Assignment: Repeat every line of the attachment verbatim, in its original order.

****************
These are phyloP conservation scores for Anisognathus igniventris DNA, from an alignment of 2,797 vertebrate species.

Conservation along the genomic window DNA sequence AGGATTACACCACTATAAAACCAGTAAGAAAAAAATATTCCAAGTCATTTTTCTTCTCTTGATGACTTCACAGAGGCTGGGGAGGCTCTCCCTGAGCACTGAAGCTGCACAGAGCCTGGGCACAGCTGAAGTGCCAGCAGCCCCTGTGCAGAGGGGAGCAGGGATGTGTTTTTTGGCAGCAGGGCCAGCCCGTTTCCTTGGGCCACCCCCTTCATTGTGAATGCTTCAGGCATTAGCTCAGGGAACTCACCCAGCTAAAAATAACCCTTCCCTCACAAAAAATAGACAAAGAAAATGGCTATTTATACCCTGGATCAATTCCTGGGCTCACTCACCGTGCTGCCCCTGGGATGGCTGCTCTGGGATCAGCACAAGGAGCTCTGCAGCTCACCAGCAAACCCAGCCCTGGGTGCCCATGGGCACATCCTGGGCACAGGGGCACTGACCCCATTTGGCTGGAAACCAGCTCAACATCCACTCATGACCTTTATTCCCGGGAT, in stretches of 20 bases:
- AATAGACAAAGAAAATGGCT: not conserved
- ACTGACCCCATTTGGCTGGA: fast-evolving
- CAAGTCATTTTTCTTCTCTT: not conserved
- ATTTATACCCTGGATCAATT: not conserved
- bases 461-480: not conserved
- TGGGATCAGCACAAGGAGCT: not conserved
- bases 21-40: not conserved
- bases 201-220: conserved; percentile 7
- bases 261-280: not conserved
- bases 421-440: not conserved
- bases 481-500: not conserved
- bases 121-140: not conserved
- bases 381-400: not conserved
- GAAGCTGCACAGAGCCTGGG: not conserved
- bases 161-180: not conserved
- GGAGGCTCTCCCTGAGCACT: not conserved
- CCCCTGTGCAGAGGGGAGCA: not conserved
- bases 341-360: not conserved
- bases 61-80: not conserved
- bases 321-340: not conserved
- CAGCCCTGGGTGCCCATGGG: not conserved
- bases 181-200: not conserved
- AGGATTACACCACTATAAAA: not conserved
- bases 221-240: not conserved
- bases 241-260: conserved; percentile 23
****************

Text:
These are phyloP conservation scores for Anisognathus igniventris DNA, from an alignment of 2,797 vertebrate species.

Conservation along the genomic window DNA sequence AGGATTACACCACTATAAAACCAGTAAGAAAAAAATATTCCAAGTCATTTTTCTTCTCTTGATGACTTCACAGAGGCTGGGGAGGCTCTCCCTGAGCACTGAAGCTGCACAGAGCCTGGGCACAGCTGAAGTGCCAGCAGCCCCTGTGCAGAGGGGAGCAGGGATGTGTTTTTTGGCAGCAGGGCCAGCCCGTTTCCTTGGGCCACCCCCTTCATTGTGAATGCTTCAGGCATTAGCTCAGGGAACTCACCCAGCTAAAAATAACCCTTCCCTCACAAAAAATAGACAAAGAAAATGGCTATTTATACCCTGGATCAATTCCTGGGCTCACTCACCGTGCTGCCCCTGGGATGGCTGCTCTGGGATCAGCACAAGGAGCTCTGCAGCTCACCAGCAAACCCAGCCCTGGGTGCCCATGGGCACATCCTGGGCACAGGGGCACTGACCCCATTTGGCTGGAAACCAGCTCAACATCCACTCATGACCTTTATTCCCGGGAT, in stretches of 20 bases:
- AATAGACAAAGAAAATGGCT: not conserved
- ACTGACCCCATTTGGCTGGA: fast-evolving
- CAAGTCATTTTTCTTCTCTT: not conserved
- ATTTATACCCTGGATCAATT: not conserved
- bases 461-480: not conserved
- TGGGATCAGCACAAGGAGCT: not conserved
- bases 21-40: not conserved
- bases 201-220: conserved; percentile 7
- bases 261-280: not conserved
- bases 421-440: not conserved
- bases 481-500: not conserved
- bases 121-140: not conserved
- bases 381-400: not conserved
- GAAGCTGCACAGAGCCTGGG: not conserved
- bases 161-180: not conserved
- GGAGGCTCTCCCTGAGCACT: not conserved
- CCCCTGTGCAGAGGGGAGCA: not conserved
- bases 341-360: not conserved
- bases 61-80: not conserved
- bases 321-340: not conserved
- CAGCCCTGGGTGCCCATGGG: not conserved
- bases 181-200: not conserved
- AGGATTACACCACTATAAAA: not conserved
- bases 221-240: not conserved
- bases 241-260: conserved; percentile 23